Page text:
From Gibraltar to the Ural Mountains archaeologists have discovered around 150 caves with wall paintings. Given the enormous time span from the beginnings of cave art to the end of the Upper Palaeolithic around 12,000 years ago, these caves must have been used only sporadically. On average, for the whole of Europe, there was one painted cave for every five generations of people. Even the most utilized caves seem to have been in use for only a restricted time by a limited number of people. Astonishingly, there is a thematic similarity across all of these disparate caves: big animals, few humans, many geometric designs recur in almost every cave. It is as if there was a common set of beliefs that span peoples that lived across thousands of miles, and across tens of thousands of years.
There are other common features as well. Most paintings are placed in the deepest and darkest of places. At Niaux most images are located at the end of a deep galley. At Chauvet one must descend down a narrow shaft. At Lascaux one has to follow several passages with wall paintings continuing to the very end of the caves several meters deep. These passages and caverns produce few finds of human debris, suggesting that no one lived there on a permanent basis. Engravings, tucked away in narrow or low niches suggest individual devotions. Footprints of adults, adolescents and children suggest that dances were performed. All evidence points to the conclusion that in these deep, dark, underground places, people gathered for special occasions only.
We cannot possibly know what went on in there but many archaeologists believe that our forefathers performed some kind of religious rituals. Caves echo with reverence down the ages to our day, which may indeed have its roots in prehistory. The ancient Greeks believed that caves connected to the underworld; the Eleusinian mysteries were performed in caves. Persians and Romans worshiped Mithras, the god of light, in caves; a tradition that was emulated by the first Christians who worshipped in catacombs. Later Christian iconography depicts Jesus born in a cave. The relationship between caves and religion is not a western phenomenon only; for the Incas caves were places of emergence and origin; for the Maya a conduit to the other world. One of the holiest shrines in Hinduism is the Amarnath cave in Jammu and Kashmir, dedicated to Shiva.
The combination of dances and paintings, reveals evidence of something equally important to the birth of religion: the manifestation and communion of narratives. I can imagine people in those underground caves telling stories about hunts and hero-hunters who transformed into animals, of supernatural beings, of the creation of cosmos. Perhaps those rituals were somewhat like a Palaeolithic movie-theatre-cum-church: a shaman with torchlight at hand leading a procession of faithful into the cave’s mystical innards; stopping under a mural with lions and horses and re-enacting a magical story.
These stories must have passed from mouth to mouth, travelling across space and time, finally arriving at the dawn of the agricultural revolution around 10,000 years ago. The prehistoric stories, retold numerous times, were now transformed, but ever so slightly. The magical beasts remained; and so did the heroes, although some of them were elevated to gods. The Neolithic man, the farmer, the soldier, the priest, the king, edited the stories of his Palaeolithic past, using the same cognitive apparatus, the modern mind with its wired-in dualism. Complex, agricultural and proto-industrial civilizations reconfigured the rituals of communal dancing and ecstasy into the religious narratives of Ancient Egypt, of Mesopotamia, of Greece. It would take another book to trace these stories into the narratives of the Abrahamic religions. But this is a book about the human mind, and how it can be reproduced in a machine. It is also why we have thought of intelligent machines in the first place. And why we have weaved so many stories about them. But before we draw some crucial conclusions about the questions that concern us based on the archaeological evidence with regards to the big bang of the modern mind, let us return to the human brain for a moment and examine why it so profoundly loves making up stories.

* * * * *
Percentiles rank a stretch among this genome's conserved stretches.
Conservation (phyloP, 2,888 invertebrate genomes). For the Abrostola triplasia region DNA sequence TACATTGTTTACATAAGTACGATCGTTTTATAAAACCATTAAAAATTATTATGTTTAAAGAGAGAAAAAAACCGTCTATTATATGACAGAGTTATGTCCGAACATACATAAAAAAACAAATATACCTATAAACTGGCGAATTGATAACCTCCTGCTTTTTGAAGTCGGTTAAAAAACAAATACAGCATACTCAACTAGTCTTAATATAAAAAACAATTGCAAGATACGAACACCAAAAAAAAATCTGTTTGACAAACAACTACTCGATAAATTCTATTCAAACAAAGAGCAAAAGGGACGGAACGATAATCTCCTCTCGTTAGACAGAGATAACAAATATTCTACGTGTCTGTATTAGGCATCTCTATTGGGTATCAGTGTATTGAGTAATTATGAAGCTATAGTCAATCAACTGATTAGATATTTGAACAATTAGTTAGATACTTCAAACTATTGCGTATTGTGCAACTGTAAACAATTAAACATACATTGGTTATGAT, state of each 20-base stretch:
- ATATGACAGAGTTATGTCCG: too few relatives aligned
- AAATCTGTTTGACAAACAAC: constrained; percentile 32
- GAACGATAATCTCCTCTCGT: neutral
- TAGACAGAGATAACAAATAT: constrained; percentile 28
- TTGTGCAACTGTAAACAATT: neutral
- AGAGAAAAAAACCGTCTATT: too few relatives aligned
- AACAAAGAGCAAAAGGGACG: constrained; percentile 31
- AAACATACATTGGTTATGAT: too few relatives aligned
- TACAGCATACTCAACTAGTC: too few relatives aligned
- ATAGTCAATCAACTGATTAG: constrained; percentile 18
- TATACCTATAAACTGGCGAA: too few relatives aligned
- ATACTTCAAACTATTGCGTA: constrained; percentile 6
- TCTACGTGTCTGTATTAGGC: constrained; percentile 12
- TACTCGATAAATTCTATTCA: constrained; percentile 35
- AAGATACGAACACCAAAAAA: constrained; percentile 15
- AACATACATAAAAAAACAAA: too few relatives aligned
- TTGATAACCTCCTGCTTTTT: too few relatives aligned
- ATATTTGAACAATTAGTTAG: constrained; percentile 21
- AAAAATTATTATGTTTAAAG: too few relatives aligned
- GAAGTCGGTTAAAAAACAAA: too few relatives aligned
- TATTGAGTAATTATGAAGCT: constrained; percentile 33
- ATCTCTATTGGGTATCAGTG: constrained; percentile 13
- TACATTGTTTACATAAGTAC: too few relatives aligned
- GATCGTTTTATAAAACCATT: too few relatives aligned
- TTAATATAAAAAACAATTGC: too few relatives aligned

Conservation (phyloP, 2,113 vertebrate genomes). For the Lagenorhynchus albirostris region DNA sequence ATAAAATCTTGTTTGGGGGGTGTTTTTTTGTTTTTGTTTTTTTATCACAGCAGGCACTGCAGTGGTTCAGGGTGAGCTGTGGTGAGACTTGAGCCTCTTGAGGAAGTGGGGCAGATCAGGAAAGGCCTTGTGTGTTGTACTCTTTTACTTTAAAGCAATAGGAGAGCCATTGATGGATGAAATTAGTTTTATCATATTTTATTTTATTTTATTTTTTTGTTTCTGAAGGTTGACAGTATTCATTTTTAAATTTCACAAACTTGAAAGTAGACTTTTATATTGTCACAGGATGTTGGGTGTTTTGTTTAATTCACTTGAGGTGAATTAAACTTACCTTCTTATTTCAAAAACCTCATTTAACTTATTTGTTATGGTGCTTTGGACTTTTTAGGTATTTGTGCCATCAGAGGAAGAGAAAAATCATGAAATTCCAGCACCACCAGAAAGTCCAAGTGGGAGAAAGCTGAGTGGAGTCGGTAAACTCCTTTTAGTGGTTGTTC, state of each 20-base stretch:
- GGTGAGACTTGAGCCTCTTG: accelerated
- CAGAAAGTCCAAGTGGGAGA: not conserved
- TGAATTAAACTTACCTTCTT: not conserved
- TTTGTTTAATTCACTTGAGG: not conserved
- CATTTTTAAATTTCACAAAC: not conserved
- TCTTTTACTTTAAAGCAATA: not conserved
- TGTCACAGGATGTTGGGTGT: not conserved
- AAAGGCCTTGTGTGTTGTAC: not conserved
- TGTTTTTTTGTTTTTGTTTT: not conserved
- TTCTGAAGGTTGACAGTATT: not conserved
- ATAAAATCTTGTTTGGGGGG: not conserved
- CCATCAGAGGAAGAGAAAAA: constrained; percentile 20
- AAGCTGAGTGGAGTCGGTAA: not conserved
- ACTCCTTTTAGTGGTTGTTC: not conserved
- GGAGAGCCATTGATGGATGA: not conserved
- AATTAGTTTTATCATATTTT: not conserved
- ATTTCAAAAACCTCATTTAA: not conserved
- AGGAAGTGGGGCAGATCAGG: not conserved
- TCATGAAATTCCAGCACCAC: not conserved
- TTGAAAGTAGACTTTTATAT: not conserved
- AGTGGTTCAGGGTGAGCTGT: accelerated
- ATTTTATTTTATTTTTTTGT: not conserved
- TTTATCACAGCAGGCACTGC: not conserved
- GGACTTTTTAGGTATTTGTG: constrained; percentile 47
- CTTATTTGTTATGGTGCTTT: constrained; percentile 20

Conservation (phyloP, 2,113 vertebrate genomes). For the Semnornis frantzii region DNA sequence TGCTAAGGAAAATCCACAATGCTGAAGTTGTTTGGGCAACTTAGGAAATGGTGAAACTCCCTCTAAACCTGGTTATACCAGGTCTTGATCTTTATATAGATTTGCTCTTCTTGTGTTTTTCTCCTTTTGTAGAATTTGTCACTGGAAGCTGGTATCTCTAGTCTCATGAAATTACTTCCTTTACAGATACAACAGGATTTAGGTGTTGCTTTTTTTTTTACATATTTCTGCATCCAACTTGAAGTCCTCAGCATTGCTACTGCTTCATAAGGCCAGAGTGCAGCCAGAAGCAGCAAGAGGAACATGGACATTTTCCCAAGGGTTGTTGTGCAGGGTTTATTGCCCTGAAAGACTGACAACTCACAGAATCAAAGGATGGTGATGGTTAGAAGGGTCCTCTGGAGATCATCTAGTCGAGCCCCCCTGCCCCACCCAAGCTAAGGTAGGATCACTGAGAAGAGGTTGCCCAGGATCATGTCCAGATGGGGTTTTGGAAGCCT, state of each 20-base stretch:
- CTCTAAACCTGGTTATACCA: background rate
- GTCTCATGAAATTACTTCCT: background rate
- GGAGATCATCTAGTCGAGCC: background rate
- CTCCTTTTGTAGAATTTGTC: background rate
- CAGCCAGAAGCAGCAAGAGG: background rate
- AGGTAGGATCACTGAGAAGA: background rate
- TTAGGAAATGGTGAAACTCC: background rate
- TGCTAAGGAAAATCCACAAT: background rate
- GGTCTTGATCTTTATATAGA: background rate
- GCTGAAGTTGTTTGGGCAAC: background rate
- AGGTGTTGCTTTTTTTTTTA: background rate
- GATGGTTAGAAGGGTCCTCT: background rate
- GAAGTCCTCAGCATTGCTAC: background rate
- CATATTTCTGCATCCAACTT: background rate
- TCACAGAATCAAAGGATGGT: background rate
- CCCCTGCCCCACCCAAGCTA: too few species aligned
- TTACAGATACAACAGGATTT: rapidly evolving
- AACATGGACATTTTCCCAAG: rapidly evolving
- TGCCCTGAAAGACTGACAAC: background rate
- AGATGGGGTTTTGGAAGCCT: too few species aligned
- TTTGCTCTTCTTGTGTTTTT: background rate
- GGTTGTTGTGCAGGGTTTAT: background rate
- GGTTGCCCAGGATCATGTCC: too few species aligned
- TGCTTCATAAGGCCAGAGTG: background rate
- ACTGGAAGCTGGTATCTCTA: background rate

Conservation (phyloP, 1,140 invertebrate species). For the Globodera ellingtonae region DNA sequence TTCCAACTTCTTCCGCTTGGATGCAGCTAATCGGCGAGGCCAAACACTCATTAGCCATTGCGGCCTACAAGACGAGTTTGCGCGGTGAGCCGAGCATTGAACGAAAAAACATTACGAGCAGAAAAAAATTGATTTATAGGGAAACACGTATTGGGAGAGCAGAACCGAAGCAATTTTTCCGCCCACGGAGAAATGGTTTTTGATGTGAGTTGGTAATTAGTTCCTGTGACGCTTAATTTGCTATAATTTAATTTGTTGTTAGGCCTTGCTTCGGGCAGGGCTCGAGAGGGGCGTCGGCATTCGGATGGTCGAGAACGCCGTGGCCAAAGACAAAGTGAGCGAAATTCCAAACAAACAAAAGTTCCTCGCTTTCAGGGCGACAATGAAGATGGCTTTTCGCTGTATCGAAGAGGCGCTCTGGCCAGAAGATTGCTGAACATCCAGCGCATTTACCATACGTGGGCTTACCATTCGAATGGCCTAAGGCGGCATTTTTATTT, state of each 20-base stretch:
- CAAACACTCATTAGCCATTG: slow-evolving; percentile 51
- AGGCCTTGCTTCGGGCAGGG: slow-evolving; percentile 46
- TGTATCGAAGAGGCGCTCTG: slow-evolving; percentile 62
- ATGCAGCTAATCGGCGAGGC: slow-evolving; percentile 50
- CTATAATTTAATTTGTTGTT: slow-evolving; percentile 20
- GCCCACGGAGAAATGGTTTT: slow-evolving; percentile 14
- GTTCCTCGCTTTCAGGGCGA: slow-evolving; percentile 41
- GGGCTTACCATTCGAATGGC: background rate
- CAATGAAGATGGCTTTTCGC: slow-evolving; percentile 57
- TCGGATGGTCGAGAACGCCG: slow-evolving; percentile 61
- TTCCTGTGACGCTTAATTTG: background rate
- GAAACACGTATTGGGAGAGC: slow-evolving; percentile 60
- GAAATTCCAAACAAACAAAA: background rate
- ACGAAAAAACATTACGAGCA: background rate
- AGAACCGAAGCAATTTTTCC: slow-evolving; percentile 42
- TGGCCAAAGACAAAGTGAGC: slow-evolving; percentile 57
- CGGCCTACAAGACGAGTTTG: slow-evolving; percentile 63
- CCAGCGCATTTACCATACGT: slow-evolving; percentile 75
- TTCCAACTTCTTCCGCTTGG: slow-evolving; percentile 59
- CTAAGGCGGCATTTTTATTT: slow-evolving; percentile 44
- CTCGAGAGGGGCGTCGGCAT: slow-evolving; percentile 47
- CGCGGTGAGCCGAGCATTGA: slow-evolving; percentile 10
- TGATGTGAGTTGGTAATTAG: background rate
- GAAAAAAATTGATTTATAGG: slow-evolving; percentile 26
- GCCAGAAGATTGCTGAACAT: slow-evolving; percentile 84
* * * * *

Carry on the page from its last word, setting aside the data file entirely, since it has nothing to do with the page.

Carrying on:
Boyer, P., (1994), The naturalness of religious ideas. A cognitive theory of religion, Berkeley: University of California Press.
 A frequent exception to this rule happens at the death of a loved celebrity. Even without a direct blood relationship to the deceased many people (fans) feel genuine grief. This phenomenon is probably an indication of the power of empathy to transcend blood relatives. A celebrity becomes one of “us”. Witness the genuine sorrow felt by millions of people at the death of Princess Diana.
 There is disputed evidence that the Neanderthals buried their dead in shallow graves, however this does not necessarily prove belief in an afterlife, they might have buried them for sanitary reasons only.
 Interestingly, modern neuroimaging research in altered states of mind shows that during ecstasy the limbic system of the brain takes over. It is as if our modern mind is disconnected and we re-experience the minds of our distant ape ancestors where the “self” is dissolved and we feel “part of the whole cosmos”.
 Breuil, H., (1954), Quatre cent siècles d’art paiétal, p. 166, Montignac.